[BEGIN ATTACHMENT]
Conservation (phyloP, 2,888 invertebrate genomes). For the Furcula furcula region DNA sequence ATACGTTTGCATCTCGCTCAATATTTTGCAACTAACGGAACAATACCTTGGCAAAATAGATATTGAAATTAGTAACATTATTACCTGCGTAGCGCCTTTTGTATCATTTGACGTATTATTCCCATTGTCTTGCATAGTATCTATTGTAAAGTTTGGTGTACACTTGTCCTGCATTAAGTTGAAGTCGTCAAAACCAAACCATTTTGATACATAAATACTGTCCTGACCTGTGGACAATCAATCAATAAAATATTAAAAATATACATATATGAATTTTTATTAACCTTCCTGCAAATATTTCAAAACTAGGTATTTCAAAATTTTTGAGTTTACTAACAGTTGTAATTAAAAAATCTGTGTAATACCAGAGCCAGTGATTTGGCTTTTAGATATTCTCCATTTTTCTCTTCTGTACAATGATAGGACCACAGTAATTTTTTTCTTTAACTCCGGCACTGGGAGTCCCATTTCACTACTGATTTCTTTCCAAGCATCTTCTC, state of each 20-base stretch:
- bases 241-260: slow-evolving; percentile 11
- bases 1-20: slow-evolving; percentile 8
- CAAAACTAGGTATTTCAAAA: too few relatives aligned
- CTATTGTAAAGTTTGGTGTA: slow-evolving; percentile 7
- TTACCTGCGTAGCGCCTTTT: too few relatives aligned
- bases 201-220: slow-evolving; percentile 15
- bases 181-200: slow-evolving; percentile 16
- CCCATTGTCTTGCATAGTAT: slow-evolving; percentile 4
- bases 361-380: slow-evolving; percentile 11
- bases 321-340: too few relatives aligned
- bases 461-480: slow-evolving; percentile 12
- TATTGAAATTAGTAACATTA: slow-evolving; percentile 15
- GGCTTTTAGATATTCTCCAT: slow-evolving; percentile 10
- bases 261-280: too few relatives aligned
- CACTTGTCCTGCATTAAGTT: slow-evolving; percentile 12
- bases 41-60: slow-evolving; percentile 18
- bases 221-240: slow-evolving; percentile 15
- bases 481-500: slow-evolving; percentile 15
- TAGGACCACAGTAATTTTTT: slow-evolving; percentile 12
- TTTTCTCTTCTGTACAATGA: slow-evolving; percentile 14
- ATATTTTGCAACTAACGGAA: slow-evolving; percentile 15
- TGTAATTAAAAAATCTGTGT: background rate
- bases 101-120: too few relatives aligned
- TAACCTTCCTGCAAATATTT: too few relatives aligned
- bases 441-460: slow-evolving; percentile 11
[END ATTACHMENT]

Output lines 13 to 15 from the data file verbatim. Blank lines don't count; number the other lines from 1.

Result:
- TATTGAAATTAGTAACATTA: slow-evolving; percentile 15
- GGCTTTTAGATATTCTCCAT: slow-evolving; percentile 10
- bases 261-280: too few relatives aligned